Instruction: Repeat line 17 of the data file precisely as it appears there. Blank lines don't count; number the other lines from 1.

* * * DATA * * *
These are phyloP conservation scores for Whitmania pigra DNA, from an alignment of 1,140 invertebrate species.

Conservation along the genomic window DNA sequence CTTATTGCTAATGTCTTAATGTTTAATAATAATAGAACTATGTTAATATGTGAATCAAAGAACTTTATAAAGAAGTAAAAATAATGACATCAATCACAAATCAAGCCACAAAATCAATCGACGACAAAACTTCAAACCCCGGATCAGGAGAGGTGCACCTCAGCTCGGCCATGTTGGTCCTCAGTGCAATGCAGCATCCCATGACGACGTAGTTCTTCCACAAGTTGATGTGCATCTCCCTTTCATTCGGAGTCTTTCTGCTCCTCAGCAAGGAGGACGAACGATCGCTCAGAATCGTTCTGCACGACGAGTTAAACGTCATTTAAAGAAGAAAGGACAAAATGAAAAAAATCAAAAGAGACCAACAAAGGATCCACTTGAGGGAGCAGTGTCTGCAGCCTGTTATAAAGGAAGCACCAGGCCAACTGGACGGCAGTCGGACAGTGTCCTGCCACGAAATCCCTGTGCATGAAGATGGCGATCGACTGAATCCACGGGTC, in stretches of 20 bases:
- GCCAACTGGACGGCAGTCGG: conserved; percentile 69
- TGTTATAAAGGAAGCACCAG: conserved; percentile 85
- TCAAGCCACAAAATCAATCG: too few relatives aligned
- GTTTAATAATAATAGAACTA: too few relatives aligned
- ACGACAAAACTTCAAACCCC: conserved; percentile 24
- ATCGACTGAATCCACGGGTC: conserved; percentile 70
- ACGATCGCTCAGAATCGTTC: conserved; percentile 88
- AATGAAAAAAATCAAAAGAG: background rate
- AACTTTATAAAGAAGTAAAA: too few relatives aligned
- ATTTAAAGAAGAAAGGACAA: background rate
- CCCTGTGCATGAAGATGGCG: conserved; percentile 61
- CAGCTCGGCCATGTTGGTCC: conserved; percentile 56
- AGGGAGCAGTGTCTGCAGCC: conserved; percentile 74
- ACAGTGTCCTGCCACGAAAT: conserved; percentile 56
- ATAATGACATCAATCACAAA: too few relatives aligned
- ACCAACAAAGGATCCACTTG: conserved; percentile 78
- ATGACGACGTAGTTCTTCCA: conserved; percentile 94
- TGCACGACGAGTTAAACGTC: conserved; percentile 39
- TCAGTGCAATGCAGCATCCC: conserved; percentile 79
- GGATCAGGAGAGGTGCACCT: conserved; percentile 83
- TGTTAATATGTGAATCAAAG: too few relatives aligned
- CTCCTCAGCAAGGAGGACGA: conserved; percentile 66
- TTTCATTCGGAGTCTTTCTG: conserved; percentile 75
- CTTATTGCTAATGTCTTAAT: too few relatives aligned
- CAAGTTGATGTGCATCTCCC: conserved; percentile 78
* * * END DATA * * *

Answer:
- ATAATGACATCAATCACAAA: too few relatives aligned